In conversation with friends, you want to be courteous. At work, you want to appear involved, even enthralled with what your manager/colleagues/customers are saying. You often find yourself asking family to repeat themselves because it was less difficult to tune out parts of the conversation that you couldn’t hear very well.
On conference calls you lean in closer. You look closely at body language and facial cues and listen for verbal inflections. You attempt to read people’s lips. And if none of that works, you nod as if you heard every word.
Don’t fool yourself. You missed a lot of the conversation, and you’re straining to keep up. Life at home and projects at work have become unnecessarily overwhelming and you are feeling aggravated and isolated due to years of progressive hearing loss.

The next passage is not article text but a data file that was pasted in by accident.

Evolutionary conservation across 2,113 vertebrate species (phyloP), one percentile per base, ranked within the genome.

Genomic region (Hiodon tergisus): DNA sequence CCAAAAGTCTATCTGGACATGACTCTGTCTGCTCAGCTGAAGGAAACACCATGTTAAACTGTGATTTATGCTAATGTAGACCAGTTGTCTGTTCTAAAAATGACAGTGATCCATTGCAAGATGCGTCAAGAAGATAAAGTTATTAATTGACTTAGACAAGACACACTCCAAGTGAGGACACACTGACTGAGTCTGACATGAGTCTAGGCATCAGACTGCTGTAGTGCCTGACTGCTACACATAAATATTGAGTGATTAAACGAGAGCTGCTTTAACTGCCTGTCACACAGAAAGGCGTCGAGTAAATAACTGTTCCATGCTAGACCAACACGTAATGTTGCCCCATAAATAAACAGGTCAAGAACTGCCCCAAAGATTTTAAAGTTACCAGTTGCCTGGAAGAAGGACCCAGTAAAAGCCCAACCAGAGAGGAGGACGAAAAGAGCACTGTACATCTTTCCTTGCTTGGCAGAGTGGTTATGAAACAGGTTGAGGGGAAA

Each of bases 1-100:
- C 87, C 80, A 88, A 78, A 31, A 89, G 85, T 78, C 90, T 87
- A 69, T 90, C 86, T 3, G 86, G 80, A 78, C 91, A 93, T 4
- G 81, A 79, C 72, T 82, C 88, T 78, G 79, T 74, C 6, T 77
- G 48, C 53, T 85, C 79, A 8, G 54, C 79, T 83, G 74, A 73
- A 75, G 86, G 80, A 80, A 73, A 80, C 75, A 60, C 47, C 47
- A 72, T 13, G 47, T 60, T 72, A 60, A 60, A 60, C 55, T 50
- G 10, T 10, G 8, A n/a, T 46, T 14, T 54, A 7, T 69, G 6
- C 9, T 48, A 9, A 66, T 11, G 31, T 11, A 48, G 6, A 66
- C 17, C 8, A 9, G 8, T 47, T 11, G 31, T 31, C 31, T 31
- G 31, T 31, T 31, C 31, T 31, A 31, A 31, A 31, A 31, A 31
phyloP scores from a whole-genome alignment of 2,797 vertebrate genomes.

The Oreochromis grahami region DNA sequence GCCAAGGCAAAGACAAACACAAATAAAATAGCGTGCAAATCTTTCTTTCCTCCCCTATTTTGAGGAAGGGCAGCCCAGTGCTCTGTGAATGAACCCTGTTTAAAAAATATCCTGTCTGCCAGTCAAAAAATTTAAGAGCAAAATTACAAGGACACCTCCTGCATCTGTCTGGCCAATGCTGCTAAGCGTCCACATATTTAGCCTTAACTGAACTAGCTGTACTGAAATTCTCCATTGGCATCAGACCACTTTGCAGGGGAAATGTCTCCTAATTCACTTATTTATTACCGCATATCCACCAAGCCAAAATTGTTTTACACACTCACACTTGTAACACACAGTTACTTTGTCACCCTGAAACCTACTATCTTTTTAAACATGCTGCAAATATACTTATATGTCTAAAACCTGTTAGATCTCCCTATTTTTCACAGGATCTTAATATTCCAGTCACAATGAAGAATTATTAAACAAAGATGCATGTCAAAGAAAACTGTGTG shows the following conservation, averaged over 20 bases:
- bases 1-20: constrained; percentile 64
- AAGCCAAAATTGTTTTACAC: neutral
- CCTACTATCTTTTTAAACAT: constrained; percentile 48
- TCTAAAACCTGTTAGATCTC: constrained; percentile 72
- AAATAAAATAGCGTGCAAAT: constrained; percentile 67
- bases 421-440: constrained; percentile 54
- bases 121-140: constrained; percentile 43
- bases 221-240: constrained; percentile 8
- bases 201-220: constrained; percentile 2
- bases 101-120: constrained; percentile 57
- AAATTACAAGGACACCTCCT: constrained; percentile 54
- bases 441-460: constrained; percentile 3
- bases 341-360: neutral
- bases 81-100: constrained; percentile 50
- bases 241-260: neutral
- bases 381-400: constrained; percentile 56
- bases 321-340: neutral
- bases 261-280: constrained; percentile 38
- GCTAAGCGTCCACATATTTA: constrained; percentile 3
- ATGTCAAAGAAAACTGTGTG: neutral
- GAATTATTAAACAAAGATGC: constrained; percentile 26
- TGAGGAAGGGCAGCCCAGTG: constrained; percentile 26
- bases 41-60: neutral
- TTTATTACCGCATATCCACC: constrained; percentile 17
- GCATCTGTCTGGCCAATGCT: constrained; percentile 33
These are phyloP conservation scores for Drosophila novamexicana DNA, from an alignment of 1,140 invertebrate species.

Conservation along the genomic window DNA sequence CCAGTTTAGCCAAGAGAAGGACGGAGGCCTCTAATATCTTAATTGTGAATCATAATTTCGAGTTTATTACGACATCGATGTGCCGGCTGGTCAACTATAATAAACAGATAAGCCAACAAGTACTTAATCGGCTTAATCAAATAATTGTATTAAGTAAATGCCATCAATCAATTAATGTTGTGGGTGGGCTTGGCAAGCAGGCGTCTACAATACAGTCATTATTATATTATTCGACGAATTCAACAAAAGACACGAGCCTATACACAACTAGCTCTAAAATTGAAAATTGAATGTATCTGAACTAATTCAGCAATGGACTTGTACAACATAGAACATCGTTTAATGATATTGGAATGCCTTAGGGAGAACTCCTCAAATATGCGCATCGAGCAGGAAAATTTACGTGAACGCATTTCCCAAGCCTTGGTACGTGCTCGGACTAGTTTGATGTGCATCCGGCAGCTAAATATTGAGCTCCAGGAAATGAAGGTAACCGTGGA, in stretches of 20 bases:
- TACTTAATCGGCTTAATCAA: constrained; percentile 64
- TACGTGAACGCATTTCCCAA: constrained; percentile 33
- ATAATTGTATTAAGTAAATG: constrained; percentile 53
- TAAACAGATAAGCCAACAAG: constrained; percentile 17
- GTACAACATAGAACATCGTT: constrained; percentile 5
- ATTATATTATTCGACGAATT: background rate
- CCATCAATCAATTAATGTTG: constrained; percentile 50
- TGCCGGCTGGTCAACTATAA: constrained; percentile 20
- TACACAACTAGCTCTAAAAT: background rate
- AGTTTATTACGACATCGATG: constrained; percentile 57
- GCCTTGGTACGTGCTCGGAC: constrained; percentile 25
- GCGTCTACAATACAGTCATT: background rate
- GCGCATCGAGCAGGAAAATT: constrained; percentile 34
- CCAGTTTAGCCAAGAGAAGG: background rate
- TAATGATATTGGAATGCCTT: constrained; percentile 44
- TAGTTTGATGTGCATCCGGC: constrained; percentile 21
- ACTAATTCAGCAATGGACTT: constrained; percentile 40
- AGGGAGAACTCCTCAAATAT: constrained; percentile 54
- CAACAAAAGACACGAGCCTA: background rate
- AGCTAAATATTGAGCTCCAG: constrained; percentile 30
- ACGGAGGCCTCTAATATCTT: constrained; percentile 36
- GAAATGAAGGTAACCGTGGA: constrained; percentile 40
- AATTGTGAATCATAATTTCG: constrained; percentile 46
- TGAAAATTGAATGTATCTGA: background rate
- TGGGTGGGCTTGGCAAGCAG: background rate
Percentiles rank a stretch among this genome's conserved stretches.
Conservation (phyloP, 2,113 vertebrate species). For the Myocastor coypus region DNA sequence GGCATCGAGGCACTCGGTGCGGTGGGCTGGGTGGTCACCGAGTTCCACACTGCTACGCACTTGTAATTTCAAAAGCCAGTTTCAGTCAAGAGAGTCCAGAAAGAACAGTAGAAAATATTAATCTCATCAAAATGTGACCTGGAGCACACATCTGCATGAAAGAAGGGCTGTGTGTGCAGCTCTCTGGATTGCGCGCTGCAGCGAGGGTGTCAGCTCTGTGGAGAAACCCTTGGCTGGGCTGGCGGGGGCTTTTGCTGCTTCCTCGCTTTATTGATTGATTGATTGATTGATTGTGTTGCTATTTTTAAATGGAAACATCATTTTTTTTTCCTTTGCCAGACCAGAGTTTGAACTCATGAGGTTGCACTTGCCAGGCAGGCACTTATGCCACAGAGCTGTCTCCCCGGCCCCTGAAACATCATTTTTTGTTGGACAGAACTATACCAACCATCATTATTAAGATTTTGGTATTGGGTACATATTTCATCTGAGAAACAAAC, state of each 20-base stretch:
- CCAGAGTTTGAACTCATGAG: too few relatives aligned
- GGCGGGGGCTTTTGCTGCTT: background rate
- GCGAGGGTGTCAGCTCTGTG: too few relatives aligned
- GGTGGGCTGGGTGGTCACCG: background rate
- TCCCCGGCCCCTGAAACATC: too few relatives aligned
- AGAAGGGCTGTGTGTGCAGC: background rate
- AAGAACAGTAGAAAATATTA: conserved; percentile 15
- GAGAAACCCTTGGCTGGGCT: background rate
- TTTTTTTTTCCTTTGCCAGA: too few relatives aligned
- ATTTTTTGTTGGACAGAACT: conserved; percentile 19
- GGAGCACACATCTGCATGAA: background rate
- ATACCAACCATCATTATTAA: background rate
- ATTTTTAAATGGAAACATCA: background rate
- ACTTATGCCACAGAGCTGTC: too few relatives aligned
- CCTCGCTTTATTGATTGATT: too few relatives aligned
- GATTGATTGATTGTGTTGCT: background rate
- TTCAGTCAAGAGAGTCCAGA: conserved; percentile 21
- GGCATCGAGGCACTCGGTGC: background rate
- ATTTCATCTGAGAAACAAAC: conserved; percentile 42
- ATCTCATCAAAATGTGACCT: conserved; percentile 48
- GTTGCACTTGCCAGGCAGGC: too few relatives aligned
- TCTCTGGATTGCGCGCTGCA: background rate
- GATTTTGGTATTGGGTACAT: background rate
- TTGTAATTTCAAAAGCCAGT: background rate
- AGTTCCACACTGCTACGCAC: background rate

Some research shows that situational factors such as room acoustics, background noise, competing signals, and situational awareness have a major influence on how a person hears. But for people who suffer from hearing loss, these factors are made even more difficult.
Look out for these behaviors
There are some revealing behaviors that will alert you to whether you’re in denial about how your hearing impairment is affecting your professional life:
- Having a difficult time hearing what people behind you are saying
- Cupping your ear with your hand or leaning in close to the person talking without noticing it
- Thinking people aren’t speaking clearly when all you can hear is mumbling
- Constantly having to ask people to repeat what they said
- Pretending to comprehend, only to follow up with others to get what you missed
- Finding it harder to hear over the phone
Hearing loss most likely didn’t take place overnight even though it may feel as if it did. Acknowledging and getting help for hearing loss is something that takes most people 7 years or more.
This means that if your hearing loss is a problem now, it has most likely been going unaddressed and neglected for some time. Begin by making an appointment now, and stop fooling yourself, hearing loss is no joke.